A woman is sharing her traumatic story about the type of heart attack she suffered just 10 weeks after giving birth to her third child in an effort to spread awareness.
“The last thing I remember was getting about ankle-deep in the water,” Cox began. “I learned later that I had walked up all the way to the blanket where [my husband] was sitting with the baby and our oldest daughter and just kind of dropped to my knees.”
“The next thing I remember is waking up in the emergency room,” she said. Cox’s husband, Rick Maese, said his wife was “not responsive” after she fell.
“She wasn’t moving,” he said. “I turned her over and started screaming for 911.”
Cox was then airlifted to a hospital, where she underwent emergency double-bypass surgery.
Cox would later learn she had suffered a a spontaneous coronary artery dissection, or SCAD, a condition that occurs when a tear forms in a blood vessel in the heart. SCAD has no known cause and usually strikes women who are otherwise healthy.
It is also shown in studies to occur more often in women experiencing hormonal shifts, especially women who are postpartum and women who are “experiencing or close to a menstrual cycle,” according to the American Heart Association (AHA).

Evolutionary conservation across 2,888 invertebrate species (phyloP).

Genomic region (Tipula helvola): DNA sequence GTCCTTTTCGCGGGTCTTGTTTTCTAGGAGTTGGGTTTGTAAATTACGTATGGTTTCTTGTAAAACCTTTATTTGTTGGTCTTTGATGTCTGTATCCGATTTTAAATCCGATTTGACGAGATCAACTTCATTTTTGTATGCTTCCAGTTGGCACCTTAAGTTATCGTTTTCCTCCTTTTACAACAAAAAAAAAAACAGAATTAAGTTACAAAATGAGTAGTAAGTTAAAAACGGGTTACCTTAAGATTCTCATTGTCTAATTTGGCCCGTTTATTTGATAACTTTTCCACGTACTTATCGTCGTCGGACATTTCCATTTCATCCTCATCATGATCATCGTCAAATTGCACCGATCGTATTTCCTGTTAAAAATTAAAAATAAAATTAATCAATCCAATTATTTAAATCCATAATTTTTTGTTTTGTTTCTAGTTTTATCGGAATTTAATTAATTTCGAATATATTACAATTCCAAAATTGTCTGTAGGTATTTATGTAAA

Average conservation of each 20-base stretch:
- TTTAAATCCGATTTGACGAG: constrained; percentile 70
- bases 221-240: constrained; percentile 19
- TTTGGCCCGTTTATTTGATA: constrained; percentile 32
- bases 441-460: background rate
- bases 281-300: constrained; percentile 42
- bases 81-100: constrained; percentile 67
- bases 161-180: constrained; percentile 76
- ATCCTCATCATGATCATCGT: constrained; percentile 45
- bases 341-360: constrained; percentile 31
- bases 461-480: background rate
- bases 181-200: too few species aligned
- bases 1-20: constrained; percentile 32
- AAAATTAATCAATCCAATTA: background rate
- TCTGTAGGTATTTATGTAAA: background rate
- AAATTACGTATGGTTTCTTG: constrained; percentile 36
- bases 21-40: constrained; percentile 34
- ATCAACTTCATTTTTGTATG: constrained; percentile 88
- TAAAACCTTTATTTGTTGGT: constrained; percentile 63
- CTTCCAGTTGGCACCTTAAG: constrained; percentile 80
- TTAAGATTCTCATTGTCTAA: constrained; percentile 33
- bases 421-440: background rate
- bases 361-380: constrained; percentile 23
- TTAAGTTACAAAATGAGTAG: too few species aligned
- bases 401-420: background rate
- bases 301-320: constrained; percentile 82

SCAD occurs most often in otherwise healthy people between the ages of 30 and 50, according to the Cleveland Clinic. It also reportedly affects women much more often than it does men.
Reserach shows that it is surprisingly the most common cause of pregnancy-associated heart attack and typically occurs within the first month postpartum.
And as women who experience SCAD usually have no previous heart condition, it is very important they recognize the warning signs. These include chest pain or pressure, shortness of breath, heavy sweating and dizziness, per the AHA.
Cox said she had no indication she was having heart issues, saying, “I didn’t have any of the things that typically precedes a heart attack.”
She went on to share her experience on Twitter and stated how she is speaking out in hopes of bring awareness to other women as well as encourage more research to be conducted on SCAD.
“This is something that happens and there’s a whole network of survivors who choosing to go public actually probably made my diagnosis possible,” said Cox.
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